If you go to La Encrucijada Biosphere Reserve of Chiapas, Mexico, you step into another world. Exotic creatures such as the spider monkey adorn Mexico’s tallest mangroves, and birds like the spoonbill fish the waters. Witnessing such a place today wouldn’t be possible without the help of the local community that protects these ecosystems. As with much of Mexico’s coastal region, towns surrounding the reserve were founded on small-scale fishing and farming. In recent times, the local fishing cooperatives established 5 fish recovery zones and updated their logging methods. Making this change wasn’t easy, as the loss of economic profit from fishing is easy to see. But the community realized that they wanted and needed to increase environmental responsibility in their day-to-day living. The fishermen also take great pride in the biodiversity of the reserve, working hard to repopulate the endangered species such as the American crocodile. Local families protect nesting females and care for juveniles, increasing both the species’ success and the ecological knowledge of its citizens. This has led La Encrucijada to develop respect towards the ecosystem and an understanding that translates into actions, fostering the growth and health of La Encrucijada Biosphere Reserve.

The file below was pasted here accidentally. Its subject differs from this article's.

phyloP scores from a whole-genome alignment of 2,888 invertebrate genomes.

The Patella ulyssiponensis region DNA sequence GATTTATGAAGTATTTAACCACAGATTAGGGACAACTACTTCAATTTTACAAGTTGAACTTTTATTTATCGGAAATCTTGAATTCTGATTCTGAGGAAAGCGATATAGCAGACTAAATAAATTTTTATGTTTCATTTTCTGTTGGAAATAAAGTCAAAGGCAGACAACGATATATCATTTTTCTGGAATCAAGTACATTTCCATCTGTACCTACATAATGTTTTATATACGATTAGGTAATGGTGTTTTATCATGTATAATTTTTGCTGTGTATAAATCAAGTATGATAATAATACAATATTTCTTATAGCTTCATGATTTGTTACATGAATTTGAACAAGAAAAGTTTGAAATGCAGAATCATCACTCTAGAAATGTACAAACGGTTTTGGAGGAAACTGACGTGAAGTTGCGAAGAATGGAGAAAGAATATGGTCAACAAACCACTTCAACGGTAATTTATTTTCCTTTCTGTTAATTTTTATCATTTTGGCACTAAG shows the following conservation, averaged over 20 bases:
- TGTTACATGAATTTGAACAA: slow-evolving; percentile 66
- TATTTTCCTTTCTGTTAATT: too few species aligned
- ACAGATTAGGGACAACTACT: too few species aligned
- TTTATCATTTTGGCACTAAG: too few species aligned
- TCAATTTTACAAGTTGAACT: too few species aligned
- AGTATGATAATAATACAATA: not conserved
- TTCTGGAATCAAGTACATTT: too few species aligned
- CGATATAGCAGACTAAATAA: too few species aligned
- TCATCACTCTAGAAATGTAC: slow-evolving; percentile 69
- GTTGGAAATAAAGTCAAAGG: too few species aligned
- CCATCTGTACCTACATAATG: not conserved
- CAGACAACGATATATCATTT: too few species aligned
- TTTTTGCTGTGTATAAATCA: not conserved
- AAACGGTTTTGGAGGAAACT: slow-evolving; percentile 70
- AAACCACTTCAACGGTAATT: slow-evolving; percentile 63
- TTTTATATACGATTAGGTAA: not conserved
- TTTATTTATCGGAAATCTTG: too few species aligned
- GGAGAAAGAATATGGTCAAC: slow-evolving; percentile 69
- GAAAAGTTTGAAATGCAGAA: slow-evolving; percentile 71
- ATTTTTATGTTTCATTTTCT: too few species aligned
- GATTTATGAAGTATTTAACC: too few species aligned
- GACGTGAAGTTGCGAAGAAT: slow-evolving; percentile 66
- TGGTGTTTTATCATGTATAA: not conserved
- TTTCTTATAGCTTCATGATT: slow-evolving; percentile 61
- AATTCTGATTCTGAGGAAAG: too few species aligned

But herein lies the Mexican mangrove paradox: Mexico is one of the countries with the most mangroves, but is also deforesting them at the greatest rate. At the current rate, 50% of these forests will be lost in just 25 years, and along with it, Mexico’s carbon sinks, fishing nurseries, and coastal barriers. These ecosystems are being mowed down to pave way for shrimp farms, plantations, and tourist developments. Fortunately, the La Encrucijada Biosphere Reserve protects over 144,000 hectares of habitat, including some of the tallest mangroves within Mesoamerica. These mangroves shelter nesting spoonbills, jaguars, and giant wren, the state’s only endemic bird. As such, Chiapas has developed a community tourism network, one united by the mangroves and increasingly successful within the tourism industry. But this is all threatened by wildlife poaching, climate change, and illegal harvest of the mangroves themselves. Not only is the fishing and tourism economy at risk, but the local protection from tropical storms, buffering from rising carbon dioxide levels, and land fertility is also threatened.
Collaborating with local authorities, nonprofits, and researchers, La Encrucijada Biosphere Reserve has acted as a foundation for research and legislation. These partnerships are enabling around-the-clock ecological monitoring of the reserve as well as raising public awareness and education. Likewise, increased interdisciplinary research and action is required to address the legislative, environmental, and socioeconomic goals and needs of the region. The future of the people of La Encrucijada rests on the branches of the mangroves, and vice versa: conservation of the region is necessary for the survival of both.